29. Kofoed K, Andersen O, Kronborg G, Tvede M, Petersen J, Eugen-Olsen J, Larsen K. Use of plasma C-reactive protein, procalcitonin, neutrophils, macrophage migration inhibitory factor, soluble urokinase-type plasminogen activator receptor, and soluble triggering receptor expressed on myeloid cells-1 in combination to diagnose infections: a prospective study. Crit Care 2007;11:R38.
30. Barati M, Bashar FR, Shahrami R, Zadeh MH, Taher MT, Nojomi M. Soluble triggering receptor expressed on myeloid cells 1 and the diagnosis of sepsis. J Crit Care 2010;25:362.
31. Latour-Pérez J, Alcalá-López A, García-García MA, Sánchez-Hernández JF, Abad-Terrado C, Viedma-Contreras JA, et al. Diagnostic accuracy of sTREM-1 to identify infection in critically ill patients with systemic inflammatory response syndrome. Clin Biochem 2010;43:720-4.
32. Su L, Feng L, Song Q, Kang H, Zhang X, Liang Z, et al. Diagnostic Value of Dynamics Serum sCD163, sTREM-1, PCT, and CRP in Differentiating Sepsis, Severity Assessment, and Prognostic Prediction. Mediat Inflamm 2013;2013:9.
33. Ferat-Osorio E, Esquivel-Callejas N, Wong-Baeza I, Aduna-Vicente R, Arriaga-Pizano L, Sanchez-Fernandez P, et al. The increased expression of TREM-1 on monocytes is associated with infectious and noninfectious inflammatory processes. JSR 2008;150(1):110–7.
34. Su L, Feng L, Song Q, Kang H, Zhang X, Liang Z, et al. Diagnostic Value of Dynamics Serum sCD163, sTREM-1, PCT, and CRP in Differentiating Sepsis, Severity Assessment, and Prognostic Prediction. Mediat Inflamm 2013;2013:9.
Science Citation Index Expanded (SciSearch) Created as SCI in 1964, Science Citation Index Expanded now indexes over 9,200 of the world’s most impactful journals across 178 scientific disciplines. More than 53 million records and 1.18 billion cited references date back from 1900 to present.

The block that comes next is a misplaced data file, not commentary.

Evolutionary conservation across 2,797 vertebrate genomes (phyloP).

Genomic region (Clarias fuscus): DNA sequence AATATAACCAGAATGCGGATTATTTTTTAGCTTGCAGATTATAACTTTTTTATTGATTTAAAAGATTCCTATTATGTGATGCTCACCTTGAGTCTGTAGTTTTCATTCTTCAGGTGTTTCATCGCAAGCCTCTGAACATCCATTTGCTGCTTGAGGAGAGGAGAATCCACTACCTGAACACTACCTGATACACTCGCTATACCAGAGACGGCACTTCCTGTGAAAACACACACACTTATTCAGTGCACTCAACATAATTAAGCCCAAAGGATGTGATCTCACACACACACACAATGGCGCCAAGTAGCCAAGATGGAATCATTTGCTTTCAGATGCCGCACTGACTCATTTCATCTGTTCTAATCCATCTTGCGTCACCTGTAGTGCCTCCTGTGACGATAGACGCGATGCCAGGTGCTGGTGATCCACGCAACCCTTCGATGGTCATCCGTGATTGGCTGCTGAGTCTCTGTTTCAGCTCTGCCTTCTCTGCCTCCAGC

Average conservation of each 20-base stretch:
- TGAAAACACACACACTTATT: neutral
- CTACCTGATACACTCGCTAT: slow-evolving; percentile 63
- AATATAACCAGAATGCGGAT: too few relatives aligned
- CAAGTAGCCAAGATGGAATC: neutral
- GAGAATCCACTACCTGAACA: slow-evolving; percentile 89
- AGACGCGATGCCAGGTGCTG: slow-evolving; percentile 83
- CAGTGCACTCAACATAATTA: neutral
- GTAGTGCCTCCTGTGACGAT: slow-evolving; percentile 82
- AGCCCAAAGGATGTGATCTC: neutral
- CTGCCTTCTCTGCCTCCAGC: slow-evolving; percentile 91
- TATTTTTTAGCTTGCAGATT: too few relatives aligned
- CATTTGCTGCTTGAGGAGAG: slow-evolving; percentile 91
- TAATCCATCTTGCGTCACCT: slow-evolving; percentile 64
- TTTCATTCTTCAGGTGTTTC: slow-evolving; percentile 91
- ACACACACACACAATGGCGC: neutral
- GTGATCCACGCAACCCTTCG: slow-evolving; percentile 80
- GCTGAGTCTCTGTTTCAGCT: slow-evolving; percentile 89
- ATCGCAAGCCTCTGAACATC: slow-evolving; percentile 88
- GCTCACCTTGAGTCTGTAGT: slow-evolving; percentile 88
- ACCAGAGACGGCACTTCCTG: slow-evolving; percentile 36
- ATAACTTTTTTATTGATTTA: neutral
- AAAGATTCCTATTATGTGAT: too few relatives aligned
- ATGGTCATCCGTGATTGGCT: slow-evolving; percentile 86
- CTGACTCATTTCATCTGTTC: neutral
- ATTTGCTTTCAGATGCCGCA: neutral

Journal Citation Reports/Science Edition Journal Citation Reports/Science Edition aims to evaluate a journal’s value from multiple perspectives including the journal impact factor, descriptive data about a journal’s open access content as well as contributing authors, and provide readers a transparent and publisher-neutral data & statistics information about the journal.
Chemical Abstracts Service Source Index The CAS Source Index (CASSI) Search Tool is an online resource that can quickly identify or confirm journal titles and abbreviations for publications indexed by CAS since 1907, including serial and non-serial scientific and technical publications.
IndexCopernicus The Index Copernicus International (ICI) Journals database’s is an international indexation database of scientific journals. It covered international scientific journals which divided into general information, contents of individual issues, detailed bibliography (references) sections for every publication, as well as full texts of publications in the form of attached files (optional). For now, there are more than 58,000 scientific journals registered at ICI.
Geneva Foundation for Medical Education and Research The Geneva Foundation for Medical Education and Research (GFMER) is a non-profit organization established in 2002 and it works in close collaboration with the World Health Organization (WHO). The overall objectives of the Foundation are to promote and develop health education and research programs.
Scopus: CiteScore 0.5(2021) Scopus is Elsevier's abstract and citation database launched in 2004. Scopus covers nearly 36,377 titles (22,794 active titles and 13,583 Inactive titles) from approximately 11,678 publishers, of which 34,346 are peer-reviewed journals in top-level subject fields: life sciences, social sciences, physical sciences and health sciences.
Embase Embase (often styled EMBASE for Excerpta Medica dataBASE), produced by Elsevier, is a biomedical and pharmacological database of published literature designed to support information managers and pharmacovigilance in complying with the regulatory requirements of a licensed drug.